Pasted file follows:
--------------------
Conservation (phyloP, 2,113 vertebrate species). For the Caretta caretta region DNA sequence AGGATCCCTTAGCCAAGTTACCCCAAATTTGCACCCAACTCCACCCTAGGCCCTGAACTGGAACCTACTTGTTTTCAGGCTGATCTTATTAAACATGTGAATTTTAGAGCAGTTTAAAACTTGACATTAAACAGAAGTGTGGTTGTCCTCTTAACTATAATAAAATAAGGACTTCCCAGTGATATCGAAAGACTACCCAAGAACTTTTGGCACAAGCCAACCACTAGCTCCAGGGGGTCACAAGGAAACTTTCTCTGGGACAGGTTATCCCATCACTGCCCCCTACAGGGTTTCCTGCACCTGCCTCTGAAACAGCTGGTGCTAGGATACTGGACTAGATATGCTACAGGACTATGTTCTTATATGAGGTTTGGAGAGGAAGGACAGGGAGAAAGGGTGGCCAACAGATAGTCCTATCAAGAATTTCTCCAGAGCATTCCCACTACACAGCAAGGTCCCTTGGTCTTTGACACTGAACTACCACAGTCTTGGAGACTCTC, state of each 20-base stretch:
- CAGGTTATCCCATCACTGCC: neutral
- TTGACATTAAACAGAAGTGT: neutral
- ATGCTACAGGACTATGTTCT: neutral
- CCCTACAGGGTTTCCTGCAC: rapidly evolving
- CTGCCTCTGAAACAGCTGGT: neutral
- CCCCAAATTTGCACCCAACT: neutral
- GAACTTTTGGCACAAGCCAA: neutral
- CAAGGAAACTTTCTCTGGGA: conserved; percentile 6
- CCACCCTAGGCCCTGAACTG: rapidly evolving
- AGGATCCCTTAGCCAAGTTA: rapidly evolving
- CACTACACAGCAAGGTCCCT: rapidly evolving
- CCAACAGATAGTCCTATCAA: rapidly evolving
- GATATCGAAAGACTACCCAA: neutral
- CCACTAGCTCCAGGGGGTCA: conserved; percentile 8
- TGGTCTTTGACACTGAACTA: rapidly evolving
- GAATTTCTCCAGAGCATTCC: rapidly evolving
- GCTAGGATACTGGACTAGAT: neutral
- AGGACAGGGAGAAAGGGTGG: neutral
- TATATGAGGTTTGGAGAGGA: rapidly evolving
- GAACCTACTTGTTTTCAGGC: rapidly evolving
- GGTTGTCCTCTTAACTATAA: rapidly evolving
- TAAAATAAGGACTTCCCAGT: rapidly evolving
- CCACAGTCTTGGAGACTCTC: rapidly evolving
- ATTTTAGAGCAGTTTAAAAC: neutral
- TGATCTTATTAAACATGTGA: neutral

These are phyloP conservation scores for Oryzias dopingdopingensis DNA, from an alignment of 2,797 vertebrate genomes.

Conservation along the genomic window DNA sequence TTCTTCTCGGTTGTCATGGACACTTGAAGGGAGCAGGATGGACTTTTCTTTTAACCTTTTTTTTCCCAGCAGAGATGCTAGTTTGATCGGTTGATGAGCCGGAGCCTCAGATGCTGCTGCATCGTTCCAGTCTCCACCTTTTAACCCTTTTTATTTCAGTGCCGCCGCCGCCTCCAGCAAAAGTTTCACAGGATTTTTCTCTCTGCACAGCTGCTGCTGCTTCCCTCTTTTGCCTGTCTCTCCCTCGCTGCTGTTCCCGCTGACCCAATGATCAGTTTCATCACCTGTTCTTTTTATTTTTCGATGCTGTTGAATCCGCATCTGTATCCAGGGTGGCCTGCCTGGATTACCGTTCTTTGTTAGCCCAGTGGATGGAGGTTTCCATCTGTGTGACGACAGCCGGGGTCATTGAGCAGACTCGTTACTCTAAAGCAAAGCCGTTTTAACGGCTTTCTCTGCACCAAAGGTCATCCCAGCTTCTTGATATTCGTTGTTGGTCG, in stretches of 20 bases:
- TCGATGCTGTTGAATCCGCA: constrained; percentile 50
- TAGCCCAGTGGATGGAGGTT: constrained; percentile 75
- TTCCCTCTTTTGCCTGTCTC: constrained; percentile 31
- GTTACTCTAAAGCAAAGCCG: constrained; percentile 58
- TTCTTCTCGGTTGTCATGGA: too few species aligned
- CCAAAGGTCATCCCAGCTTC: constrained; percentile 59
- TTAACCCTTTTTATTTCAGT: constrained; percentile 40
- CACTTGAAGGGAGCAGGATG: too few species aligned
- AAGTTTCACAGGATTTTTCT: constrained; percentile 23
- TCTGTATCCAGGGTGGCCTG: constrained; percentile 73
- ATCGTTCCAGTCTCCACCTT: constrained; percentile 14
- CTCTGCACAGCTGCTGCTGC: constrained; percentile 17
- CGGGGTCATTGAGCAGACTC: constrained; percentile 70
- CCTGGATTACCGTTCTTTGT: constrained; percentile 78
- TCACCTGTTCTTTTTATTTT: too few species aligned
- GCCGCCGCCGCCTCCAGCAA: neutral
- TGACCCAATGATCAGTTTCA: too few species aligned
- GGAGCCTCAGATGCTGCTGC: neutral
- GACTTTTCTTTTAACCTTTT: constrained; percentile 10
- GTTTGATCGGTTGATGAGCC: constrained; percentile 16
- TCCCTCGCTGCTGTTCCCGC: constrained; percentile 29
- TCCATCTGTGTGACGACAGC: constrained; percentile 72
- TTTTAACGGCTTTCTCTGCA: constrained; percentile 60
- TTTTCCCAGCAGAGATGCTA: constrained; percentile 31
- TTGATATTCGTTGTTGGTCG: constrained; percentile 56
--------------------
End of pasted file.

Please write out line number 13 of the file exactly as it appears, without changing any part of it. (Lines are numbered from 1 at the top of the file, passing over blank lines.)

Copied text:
- CCAACAGATAGTCCTATCAA: rapidly evolving